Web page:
The Tennessean Preview: NOISES OFF
The farce is strong with Nashville Rep for Noises Off
Amy Stumpfl | The Tennessean
There’s a special sort of magic surrounding theatrical farce, and “Noises Off” is one of the very best. So it’s a good thing that Nashville Repertory Theatre has its own magician in resident scenic designer Gary C. Hoff.
Michael Frayn’s riotous show-within-a-show follows the on-stage antics — and backstage bedlam — of a third-rate British acting troupe that’s struggling to stage a feeble romp called “Nothing On.” Throw in a bit of jealousy, unrequited love and plenty of slamming doors, and you have a sure-fire recipe for nonstop laughs.
But such high-octane fun requires tremendous precision. And complicating matters is the fact that Nashville Rep will present this production in TPAC’s intimate Johnson Theater, as opposed to its 2005 staging, which took place in the Polk Theater.
“It’s really quite an endeavor, sort of the Titanic of sets,” Hoff says. “It’s one of the biggest sets we’ve done in the Johnson Theater — a 34-foot revolve, and 18 feet tall. We’re treating it as a remount, so we want to keep everything in the same position that we had it in the Polk Theater. We just have to shrink it down. Of course, you can only go so small when you’re talking about seven doors, two sets of stairs, and everything else.
“And these aren’t just any doors,” he adds. “They’re doors that won’t close, or won’t open, or maybe have handles that fall off. It all has to be incredibly specific in order for the show to run seamlessly. So little things, like where to put the prop table, become a big deal.”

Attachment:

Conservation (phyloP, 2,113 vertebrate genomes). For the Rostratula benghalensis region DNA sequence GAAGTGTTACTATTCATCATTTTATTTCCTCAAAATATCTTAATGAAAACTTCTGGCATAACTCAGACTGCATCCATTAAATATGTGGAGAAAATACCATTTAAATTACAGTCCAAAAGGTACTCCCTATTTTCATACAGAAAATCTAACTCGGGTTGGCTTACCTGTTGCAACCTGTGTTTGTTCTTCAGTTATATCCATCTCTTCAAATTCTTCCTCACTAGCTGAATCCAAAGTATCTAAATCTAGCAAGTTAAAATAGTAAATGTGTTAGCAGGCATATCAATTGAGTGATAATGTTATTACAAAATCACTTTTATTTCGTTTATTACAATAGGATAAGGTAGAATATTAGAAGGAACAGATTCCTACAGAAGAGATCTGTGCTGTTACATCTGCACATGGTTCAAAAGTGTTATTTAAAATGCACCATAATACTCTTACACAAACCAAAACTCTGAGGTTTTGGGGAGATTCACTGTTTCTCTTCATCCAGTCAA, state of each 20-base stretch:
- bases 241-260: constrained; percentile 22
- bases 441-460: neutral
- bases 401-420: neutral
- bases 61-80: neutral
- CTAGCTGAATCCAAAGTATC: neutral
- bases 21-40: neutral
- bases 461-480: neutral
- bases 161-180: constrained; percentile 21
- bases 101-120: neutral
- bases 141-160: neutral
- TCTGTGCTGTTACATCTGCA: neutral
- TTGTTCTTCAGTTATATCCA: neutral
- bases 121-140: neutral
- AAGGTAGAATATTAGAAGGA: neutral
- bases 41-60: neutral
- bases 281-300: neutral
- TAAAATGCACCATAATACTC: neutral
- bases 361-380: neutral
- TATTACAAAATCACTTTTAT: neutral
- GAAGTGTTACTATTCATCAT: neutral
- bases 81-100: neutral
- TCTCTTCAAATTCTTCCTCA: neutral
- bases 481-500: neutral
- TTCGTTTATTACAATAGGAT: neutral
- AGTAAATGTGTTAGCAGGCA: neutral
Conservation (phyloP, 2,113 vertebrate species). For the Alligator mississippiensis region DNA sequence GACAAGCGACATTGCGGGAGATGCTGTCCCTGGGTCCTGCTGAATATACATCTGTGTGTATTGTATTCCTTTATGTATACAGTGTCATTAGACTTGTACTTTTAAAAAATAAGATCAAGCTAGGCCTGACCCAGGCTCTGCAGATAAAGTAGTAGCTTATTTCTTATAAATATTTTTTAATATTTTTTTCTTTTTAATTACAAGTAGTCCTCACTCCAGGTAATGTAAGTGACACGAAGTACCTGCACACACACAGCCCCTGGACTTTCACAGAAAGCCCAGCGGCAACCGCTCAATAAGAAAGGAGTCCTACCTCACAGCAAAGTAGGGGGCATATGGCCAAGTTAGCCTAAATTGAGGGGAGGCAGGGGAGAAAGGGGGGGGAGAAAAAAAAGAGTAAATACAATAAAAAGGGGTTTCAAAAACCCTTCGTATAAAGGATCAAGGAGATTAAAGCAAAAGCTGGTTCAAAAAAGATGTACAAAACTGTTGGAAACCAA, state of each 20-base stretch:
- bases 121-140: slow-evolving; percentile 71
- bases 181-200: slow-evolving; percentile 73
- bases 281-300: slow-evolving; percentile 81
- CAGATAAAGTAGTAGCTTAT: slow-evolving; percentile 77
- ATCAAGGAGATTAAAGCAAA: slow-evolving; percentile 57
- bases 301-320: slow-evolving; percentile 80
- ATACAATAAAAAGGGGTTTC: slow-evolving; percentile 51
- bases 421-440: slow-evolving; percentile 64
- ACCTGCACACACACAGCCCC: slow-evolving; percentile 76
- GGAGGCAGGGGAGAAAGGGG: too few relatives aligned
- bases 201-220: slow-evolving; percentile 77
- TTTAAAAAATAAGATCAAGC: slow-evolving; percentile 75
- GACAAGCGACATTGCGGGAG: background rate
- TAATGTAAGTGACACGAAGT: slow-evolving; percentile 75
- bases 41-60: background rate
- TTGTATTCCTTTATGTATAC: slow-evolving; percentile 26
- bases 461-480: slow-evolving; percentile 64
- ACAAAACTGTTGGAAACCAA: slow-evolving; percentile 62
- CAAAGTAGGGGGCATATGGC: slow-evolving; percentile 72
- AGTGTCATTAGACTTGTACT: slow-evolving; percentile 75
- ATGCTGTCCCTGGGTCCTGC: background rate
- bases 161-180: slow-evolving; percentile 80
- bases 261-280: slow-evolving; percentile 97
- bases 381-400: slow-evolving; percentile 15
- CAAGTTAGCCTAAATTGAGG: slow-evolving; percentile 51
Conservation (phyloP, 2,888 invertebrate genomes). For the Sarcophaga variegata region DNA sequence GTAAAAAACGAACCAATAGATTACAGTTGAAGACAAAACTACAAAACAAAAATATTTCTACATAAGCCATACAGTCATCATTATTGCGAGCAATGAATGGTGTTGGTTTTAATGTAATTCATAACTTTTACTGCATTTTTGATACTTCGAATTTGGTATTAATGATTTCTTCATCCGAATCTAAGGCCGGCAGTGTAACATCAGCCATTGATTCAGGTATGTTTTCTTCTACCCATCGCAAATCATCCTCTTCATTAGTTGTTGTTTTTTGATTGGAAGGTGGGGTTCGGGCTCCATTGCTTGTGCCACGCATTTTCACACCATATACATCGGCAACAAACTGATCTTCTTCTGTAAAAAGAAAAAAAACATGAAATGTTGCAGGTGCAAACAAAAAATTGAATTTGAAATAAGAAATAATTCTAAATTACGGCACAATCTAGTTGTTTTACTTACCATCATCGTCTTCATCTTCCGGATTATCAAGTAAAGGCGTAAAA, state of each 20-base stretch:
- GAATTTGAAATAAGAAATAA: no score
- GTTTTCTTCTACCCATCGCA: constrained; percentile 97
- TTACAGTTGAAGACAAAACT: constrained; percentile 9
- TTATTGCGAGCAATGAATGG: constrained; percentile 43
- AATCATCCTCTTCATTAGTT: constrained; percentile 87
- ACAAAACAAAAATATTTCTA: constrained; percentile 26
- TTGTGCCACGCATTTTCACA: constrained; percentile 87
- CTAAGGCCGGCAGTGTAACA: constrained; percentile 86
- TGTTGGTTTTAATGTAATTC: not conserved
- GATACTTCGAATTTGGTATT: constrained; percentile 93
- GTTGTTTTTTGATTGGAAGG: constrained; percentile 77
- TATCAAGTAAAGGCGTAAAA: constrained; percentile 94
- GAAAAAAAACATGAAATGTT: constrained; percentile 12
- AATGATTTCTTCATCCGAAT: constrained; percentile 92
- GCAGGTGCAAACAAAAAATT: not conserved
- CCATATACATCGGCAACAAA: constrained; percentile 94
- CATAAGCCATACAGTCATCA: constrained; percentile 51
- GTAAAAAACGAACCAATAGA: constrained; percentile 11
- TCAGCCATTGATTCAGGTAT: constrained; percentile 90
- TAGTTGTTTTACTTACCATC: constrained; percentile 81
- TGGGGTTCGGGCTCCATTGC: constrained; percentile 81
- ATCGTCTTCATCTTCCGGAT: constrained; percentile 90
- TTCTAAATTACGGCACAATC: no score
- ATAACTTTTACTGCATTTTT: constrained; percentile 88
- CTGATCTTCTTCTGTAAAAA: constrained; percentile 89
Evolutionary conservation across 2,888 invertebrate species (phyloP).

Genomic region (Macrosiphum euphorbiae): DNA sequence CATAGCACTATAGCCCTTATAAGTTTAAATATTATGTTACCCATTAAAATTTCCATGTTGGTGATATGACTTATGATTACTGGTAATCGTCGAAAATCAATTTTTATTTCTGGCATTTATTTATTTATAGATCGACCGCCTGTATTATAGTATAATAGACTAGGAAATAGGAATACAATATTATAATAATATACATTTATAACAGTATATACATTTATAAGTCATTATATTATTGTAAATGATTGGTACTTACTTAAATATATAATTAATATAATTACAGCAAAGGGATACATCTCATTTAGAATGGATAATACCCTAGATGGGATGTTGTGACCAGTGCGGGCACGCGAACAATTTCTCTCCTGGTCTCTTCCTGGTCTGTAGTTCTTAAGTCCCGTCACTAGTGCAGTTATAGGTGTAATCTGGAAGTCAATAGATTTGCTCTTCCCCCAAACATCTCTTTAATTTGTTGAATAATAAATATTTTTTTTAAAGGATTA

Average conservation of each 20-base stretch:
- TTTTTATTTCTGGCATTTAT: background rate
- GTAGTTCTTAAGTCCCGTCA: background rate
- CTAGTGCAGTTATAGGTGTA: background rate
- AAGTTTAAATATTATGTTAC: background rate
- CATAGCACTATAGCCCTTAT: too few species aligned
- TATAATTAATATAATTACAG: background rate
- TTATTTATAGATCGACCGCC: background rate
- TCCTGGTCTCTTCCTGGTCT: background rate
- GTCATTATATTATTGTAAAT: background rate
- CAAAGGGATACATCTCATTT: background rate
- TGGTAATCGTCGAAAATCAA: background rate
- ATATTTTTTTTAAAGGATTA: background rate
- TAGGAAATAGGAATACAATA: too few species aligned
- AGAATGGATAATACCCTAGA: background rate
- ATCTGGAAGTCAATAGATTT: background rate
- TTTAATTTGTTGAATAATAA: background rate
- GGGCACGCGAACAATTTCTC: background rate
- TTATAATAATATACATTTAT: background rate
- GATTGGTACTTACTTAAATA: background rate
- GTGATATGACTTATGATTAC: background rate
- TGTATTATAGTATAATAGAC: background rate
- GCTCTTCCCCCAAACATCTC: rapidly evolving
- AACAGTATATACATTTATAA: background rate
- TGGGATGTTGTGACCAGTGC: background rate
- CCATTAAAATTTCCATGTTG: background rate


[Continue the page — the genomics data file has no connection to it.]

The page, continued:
Cori Anne Laemmel, left, Morgan Davis, Martha Wilkinson and Brian Russell perform in "Noises Off." (Photo: Michael Scott Evans)
With so many actors coming and going, usually at break-neck speed, there’s an added focus on safety.
“It’s really a monumental show — just brutal on the set and props, because there’s so much running around and falling down stairs,” Hoff says. “So everything has to be much sturdier than what we would normally do. We take a lot of extra care with this one, making sure everything is safe and secure.”
But for Martha Wilkinson, who is reprising the role of “Dotty,” all that running around is half the fun.
“Farce is really one of my favorite genres because it requires such great teamwork,” she says. “The fast pace, all the physical gags — when it’s done well, it’s absolutely hilarious. I love this show, and I had such a blast playing Dotty last time. It’s sort of like when you ride a roller coaster; it’s so much fun that you can’t wait to take that crazy ride again.
“It’s always exciting to see how Gary will put it all together, and from what I’ve seen, this one will be pretty amazing. And I really like the idea of the audience being up so close to the action in the Johnson Theater. When you think about it, this is supposed to be a small touring company, so the Johnson really lends itself to that.”
Wilkinson is joined on stage by a solid ensemble of Nashville favorites, including Steven Kraski, Cori Anne Laemmel, Jenny Littleton, Eric D. Pasto-Crosby, Brian Webb Russell and Jacob York, as well as Nashville Rep newcomers, Morgan Davis and Chase Miller.
“It’s such a great cast,” Wilkinson says. “It’s really a treat to work with such an amazing ensemble. There are so many great moments — the opening scene gives the audience a look at what the rehearsal process is really like sometimes, which is so much fun. The second act cranks up and runs like a machine — just hilarious. And by the time we get to the third act, it’s all fallen apart in the best possible way. There’s nothing quite like it, it’s just like magic.”